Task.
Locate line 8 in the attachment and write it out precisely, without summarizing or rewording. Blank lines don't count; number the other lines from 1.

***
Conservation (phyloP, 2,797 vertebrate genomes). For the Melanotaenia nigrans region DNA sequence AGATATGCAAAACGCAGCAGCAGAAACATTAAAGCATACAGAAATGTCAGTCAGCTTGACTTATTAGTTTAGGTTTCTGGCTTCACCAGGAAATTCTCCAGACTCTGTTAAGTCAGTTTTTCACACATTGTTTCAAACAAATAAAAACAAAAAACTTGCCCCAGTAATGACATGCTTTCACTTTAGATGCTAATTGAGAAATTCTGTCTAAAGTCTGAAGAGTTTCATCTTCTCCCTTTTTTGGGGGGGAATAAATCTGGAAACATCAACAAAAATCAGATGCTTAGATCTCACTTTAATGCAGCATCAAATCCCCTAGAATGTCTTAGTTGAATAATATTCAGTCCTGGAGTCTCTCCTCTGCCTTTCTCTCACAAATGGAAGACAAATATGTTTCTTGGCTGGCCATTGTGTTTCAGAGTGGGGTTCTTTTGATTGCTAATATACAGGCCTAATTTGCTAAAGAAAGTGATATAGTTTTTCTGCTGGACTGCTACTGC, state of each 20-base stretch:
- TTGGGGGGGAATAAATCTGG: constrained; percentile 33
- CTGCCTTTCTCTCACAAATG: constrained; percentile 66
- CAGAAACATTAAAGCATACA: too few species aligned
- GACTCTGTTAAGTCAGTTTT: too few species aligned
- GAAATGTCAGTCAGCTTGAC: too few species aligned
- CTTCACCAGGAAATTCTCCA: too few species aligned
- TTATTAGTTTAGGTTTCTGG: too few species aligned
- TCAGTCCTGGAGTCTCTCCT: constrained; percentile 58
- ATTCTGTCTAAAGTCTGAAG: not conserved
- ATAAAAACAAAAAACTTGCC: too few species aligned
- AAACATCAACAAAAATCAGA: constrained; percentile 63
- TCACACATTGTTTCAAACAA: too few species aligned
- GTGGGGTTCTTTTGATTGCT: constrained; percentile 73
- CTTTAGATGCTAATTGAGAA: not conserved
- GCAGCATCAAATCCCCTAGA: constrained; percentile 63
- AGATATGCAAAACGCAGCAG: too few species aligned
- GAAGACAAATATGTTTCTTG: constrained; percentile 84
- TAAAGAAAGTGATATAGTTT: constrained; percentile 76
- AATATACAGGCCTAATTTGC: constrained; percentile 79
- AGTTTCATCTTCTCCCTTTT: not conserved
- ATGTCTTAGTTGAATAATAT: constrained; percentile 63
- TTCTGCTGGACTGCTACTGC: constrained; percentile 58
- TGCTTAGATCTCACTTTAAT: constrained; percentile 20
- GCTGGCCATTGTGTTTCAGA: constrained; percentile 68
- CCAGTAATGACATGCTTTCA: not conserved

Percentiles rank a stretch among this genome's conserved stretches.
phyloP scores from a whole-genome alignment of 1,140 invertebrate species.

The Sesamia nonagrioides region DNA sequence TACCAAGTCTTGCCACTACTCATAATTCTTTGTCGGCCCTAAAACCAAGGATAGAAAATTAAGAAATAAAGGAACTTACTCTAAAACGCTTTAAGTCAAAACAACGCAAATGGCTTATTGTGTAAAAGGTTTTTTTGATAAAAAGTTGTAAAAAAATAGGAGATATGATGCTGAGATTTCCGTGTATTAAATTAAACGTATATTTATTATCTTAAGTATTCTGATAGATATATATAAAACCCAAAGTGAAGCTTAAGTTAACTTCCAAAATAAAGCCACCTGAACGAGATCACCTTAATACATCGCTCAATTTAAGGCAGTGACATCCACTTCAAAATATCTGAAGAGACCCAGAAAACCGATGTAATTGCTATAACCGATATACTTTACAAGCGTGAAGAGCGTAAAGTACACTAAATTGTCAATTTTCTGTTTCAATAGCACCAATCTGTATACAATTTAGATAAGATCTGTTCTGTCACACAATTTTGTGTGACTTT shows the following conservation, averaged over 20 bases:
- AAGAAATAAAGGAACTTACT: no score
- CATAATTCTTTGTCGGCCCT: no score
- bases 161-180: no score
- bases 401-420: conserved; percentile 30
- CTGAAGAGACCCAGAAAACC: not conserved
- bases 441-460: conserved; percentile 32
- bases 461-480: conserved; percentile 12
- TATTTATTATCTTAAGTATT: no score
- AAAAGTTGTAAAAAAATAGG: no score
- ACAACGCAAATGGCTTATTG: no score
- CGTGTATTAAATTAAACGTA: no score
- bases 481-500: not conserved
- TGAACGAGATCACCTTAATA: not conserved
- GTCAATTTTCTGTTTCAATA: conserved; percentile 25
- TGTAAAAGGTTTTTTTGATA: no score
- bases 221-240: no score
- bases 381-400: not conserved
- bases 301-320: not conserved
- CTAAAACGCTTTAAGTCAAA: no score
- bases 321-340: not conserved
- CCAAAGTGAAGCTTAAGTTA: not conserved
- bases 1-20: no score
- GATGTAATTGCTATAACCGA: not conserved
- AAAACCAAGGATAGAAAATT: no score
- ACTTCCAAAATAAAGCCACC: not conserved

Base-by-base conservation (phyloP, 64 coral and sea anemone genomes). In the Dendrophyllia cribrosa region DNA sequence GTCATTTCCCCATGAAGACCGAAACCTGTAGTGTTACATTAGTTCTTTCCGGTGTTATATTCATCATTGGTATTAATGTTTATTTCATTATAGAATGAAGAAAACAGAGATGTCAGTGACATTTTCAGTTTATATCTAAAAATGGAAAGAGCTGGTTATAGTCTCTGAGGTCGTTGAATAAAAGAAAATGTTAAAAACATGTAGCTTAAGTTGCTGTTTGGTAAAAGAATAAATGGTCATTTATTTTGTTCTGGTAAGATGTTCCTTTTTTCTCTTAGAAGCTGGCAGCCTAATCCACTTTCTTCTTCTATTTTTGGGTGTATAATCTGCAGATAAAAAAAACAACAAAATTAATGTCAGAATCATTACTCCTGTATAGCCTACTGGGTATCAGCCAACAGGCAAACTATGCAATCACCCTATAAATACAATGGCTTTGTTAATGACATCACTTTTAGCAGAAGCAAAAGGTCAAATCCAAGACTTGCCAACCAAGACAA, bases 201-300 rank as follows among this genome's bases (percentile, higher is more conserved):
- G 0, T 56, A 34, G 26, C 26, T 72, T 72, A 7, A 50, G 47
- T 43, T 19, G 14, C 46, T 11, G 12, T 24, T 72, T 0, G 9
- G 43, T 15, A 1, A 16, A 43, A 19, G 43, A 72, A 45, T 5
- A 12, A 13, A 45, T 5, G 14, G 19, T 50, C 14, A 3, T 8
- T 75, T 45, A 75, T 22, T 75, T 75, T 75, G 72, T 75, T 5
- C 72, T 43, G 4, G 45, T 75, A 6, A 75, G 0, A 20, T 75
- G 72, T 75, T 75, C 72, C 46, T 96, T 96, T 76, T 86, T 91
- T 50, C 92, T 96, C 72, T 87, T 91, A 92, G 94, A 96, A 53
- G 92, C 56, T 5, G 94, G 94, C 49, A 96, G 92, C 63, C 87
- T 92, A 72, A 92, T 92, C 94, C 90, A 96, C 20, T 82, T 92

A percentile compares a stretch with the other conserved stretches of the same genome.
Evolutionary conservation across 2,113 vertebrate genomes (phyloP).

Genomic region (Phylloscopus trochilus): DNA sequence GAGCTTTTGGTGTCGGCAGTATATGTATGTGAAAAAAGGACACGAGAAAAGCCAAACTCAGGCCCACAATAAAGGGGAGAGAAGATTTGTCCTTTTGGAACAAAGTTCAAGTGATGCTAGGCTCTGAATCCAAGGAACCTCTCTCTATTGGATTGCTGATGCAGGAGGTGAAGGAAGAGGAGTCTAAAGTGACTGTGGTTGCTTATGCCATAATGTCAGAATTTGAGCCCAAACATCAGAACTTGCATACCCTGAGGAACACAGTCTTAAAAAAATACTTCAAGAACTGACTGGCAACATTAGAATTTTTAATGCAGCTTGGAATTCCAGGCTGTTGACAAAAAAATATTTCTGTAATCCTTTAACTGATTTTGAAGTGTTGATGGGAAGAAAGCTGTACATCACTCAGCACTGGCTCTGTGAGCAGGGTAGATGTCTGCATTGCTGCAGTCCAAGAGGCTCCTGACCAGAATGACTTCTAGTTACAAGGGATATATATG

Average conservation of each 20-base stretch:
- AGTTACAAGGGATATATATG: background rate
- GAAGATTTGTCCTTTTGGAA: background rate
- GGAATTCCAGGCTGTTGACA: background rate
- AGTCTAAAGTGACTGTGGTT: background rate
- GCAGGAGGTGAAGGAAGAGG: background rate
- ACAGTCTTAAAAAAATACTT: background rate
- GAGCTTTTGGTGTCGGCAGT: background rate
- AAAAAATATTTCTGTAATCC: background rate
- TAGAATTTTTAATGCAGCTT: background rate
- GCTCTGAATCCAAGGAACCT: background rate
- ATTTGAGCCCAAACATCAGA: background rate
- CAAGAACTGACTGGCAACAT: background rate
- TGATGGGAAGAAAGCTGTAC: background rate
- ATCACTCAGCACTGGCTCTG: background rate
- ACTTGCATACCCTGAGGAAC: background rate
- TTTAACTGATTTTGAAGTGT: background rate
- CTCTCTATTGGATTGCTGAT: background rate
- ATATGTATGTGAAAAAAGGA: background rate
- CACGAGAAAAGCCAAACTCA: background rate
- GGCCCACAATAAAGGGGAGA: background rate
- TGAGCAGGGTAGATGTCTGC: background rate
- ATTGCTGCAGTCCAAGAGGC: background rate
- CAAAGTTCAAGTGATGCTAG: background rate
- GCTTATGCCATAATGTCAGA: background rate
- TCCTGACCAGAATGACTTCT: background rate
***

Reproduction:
- TTATTAGTTTAGGTTTCTGG: too few species aligned